The Man From London

The Man From London

 

The audience settled in for a pristine 35mm print of that crazy auteur Bela Tarr’s film, “The Man From London.” It was fairly crowded for an 8pm show on a Saturday Night on a college campus. The film started with a slow, slow, moving camera tracking up to the top of a boat, where some shenanigans involving a suitcase with money are taking place. This is crisp black and white photography and shot with a mastery of cinematographic technique. And it has all been planned. In fact, the same shot lasts over ten minutes.

And during those ten minutes. Well, not a lot happens. And that might be the problem with all this mastery. Sure, it is a technical feat, but the audience is wondering when the feats of storytelling will take place.

The audience hangs on though, because a crime happens. A suitcase is fished out of the sea by a railway worker after he sees two men struggling for it; one killing the other, and then abandoning the case. There is no drama in this, however, as, well, we are in that same shot in which we started the movie.

So the man gets the case, and the audience readies for the plot as the first shot finally ends. Then we follow him in another long shot as he visits his daughter at work, and then another long shot where he eats dinner, takes off his clothes, and sleeps. In fact, nothing much happens. No tension. No relation to the crime taken place.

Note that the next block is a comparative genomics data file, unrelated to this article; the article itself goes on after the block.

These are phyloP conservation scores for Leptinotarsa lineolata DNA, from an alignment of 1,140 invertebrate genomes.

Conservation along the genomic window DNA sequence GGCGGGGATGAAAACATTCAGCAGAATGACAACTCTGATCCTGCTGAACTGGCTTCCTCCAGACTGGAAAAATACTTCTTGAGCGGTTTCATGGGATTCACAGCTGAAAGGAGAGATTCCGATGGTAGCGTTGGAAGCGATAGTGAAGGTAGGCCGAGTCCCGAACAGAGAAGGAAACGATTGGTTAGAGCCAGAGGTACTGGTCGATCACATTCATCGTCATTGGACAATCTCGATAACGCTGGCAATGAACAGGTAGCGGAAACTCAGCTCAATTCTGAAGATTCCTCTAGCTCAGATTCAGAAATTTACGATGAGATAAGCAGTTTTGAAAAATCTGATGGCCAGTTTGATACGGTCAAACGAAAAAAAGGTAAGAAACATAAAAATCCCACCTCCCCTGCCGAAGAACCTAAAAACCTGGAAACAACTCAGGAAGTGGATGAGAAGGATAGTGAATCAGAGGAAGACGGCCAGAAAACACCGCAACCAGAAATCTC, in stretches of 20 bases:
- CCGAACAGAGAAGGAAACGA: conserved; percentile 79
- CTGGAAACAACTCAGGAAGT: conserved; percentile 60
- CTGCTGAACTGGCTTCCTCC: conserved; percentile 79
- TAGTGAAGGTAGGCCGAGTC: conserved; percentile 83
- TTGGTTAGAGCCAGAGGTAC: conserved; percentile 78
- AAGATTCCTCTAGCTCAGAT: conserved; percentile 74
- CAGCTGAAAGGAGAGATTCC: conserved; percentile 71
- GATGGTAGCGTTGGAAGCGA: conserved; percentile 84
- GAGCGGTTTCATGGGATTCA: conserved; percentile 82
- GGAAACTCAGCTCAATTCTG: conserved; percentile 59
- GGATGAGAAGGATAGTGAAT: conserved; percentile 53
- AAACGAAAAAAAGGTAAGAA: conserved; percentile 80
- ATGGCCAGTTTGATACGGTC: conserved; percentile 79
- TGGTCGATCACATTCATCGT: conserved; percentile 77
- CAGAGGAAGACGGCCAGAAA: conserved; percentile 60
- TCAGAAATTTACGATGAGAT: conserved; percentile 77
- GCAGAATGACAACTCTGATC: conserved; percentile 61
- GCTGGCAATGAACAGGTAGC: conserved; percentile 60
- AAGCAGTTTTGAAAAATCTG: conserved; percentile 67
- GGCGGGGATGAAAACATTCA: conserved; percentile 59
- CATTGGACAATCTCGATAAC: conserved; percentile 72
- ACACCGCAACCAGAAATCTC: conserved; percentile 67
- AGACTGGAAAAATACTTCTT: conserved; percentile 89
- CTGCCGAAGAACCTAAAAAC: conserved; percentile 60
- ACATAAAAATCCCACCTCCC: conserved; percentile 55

Then he goes to a bar where he knows the bartender. The bartender pours him a brew and he walks to a seat where the bartender meets him with a chess board. They lay out the pieces. It was at this point that my girlfriend says, “Oh, no, we’re not going to have to watch an entire game of chess are we?”
No, is I guess the right answer. The camera tracks back to the table next to them, where a dude that looks a bit like George Romero is eating. And…we watch him eat. For a few minutes, we watch him eat. I laughed. So did a few of the audience members. Romero kept eating. Well over half of the audience then left.

They had had enough and evacuated, deciding maybe there was something better to do with their Saturday night. And they are probably right. I love movies that are all about mood and pace, if done right and on the right subject (“Dead Man,” “Seafarer” [or is it sea crab?] “Taste of Cherry,”) and I love films about the cinema and technique (Godard and Paul Thomas Anderson films), but they all have a purpose; some greater pull. It seems all that is here is technique. The mood is slow, but does the story support it?

And it probably is just an evocation of the cinema. Because Bela knows that we are going to anticipate an entire chess game; he has played that way with us. So it IS a joke. Just like another scene where the same Romero looking character is involved in a dance number with a few other folks. He is playing with us.

But the plot, concerning the money, and folks looking to get it back, is too simple. There isn’t much there. And it isn’t compelling. So, how do you get sucked in.

I did enjoy this on some levels; as pure cinema, bits are remarkable, and I must admit I was sucked in (read “suckered in”) by the mood and pace of the piece until I realized it didn’t have much more to offer me. But I can’t recommend it. It is long. And it could have been about twelve minutes.

However, if you want to see “Godzilla” like dubbing, I believe all prints floating around have that. So that’s something.

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